Section e: Cyber shop per

Section e: Cyber shop per - There comes a time in all our lives when we have to replace the white goods. It's the ultimate grudge purchase, unless you like paying hundreds of squids to hear the gentle sluicing of the dishwasher or watch your smalls going

Last Updated: 31 Aug 2010

There comes a time in all our lives when we have to replace the white goods. It's the ultimate grudge purchase, unless you like paying hundreds of squids to hear the gentle sluicing of the dishwasher or watch your smalls going round in the window. The less you spend, the less it hurts: time to click on to those shopping comparison sites.

The surprise is there's half a dozen of them, all doing slightly different things. Less surprising is that none offered exactly what I wanted, which was a straight answer to the question: where can I get a cheap washing machine that will do the job without bouncing off the walls or flooding the kitchen?

First up, for no better reason than its catchy name, was But I couldn't get it to say something along the lines of, 'what you want is the Sudmaster 2000, which you can get for pounds 199 at or pounds 210 at your local department store'. To make sure I was doing it correctly, I pressed a button offering a free conversation with that endangered e-world species, a live person. Louise said, chat-room style, that the site had price comparisons for books, videos, music and games, but for other items it directed you to the 'best' net retailers - ie, those with which it has links.

I was faced with trawling through dozens of e-tail sites to make my own comparisons: nein danke. I tried the music comparisons out of curiosity and ended up ordering three Bob Dylan CDs from a cheap e-store called 101CDs - an online impulse buy, I suppose. Then on to, which is an unfortunate name for quite a good site: simple, fast-moving and upfront, it volunteers the information that its price comparisons involve only its 'valued trading partners' and that it makes money by taking a fee from traders for each sale.

The comparisons included washers and the best deal was a Servis from Comet for pounds 189.95 plus delivery. Then I looked at music and spotted one of those CDs a quid cheaper from Jungle.

I refused to let this upset me and looked at, where a Martian-like icon called a 'compare_bot' pushed a trolley around and came up with a Candy CE84 from EmpireDirect for pounds 206.99. Then there was, which makes savings by organising people to club together for bulk purchases and had quite a decent offer on tennis balls (I resisted this time, for fear of finding something cheaper again later on - and that way madness lies).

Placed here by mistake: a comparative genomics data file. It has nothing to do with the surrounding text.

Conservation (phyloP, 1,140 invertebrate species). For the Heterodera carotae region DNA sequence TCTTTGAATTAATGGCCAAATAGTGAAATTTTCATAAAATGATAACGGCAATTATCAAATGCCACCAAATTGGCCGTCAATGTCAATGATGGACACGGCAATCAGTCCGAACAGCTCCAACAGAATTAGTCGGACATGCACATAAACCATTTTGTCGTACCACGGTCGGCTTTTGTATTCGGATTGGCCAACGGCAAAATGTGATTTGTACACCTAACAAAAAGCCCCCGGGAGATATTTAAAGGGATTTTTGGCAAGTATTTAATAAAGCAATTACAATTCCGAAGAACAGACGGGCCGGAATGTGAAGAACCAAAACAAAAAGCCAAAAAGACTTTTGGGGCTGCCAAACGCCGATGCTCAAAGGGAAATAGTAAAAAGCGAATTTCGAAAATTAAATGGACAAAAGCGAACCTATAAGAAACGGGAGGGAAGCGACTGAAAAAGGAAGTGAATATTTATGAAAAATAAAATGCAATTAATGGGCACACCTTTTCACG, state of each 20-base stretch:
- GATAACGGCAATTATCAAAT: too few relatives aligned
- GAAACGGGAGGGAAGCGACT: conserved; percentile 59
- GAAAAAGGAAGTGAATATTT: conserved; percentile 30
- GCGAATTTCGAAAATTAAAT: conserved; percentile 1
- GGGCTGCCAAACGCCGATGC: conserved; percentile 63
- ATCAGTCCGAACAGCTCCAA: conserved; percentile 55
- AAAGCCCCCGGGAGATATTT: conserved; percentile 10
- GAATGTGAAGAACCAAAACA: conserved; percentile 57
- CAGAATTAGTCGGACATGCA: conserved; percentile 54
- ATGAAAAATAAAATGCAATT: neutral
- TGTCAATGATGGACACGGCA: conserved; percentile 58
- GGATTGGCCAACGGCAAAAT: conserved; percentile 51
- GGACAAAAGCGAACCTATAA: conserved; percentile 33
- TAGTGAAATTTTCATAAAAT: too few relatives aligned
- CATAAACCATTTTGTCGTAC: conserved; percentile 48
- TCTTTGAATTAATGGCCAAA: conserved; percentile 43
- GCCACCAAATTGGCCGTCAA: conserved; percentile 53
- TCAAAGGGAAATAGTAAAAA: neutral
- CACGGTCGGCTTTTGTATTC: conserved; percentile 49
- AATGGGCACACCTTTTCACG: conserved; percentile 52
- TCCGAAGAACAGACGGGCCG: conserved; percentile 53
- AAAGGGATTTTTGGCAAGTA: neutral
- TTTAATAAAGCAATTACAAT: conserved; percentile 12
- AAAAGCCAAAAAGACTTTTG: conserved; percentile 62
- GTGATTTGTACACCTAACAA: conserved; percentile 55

The wackiest of all was, where you describe what you want and e-tailers are invited to make you offers. I asked for 'cheapest good quality' - the usual impossible dream - and within 24 hours had three responses: Global Power offered the Hoover AC 90 at pounds 299.99, Direct Electricals said ring for prices, and Appliance Online solicited a visit, saying, rather blatantly, that 'German makes are the best quality'.

So where does this afternoon's adventure in the twilight zone of e-shopping leave us? I came away feeling slightly screen-blind, sceptical and confused.

Some of these sites are a bit patchy and peculiar, and you have to wonder whether they'll reach critical mass or just drop down the hole marked 'nice try'.

The comparisons were not of a complete range of sources, there was minimal brochure-type information about the products and no real attempt at impartial evaluation. I found myself longing for that precious commodity that information technology hasn't yet replicated - the ability of an intelligent human to sift, sort, compare, analyse and come up with a conclusion that you can trust.

So the old-fashioned part of me wants to forget all this online stuff, consult a copy of Which? and trail down to Allders at Clapham Junction to play with the knobs and see how nicely the door closes, or not. On the other hand, I've spent quite enough time on this already and can't deny that the Servis is very cheap.

But then again, you get what you pay for and in this case that means not much - really, does it have to be this difficult? Oh well, deep breath, reach for the keyboard, and here goes ...


Stephen Cook is a freelance journalist. Contact him at:

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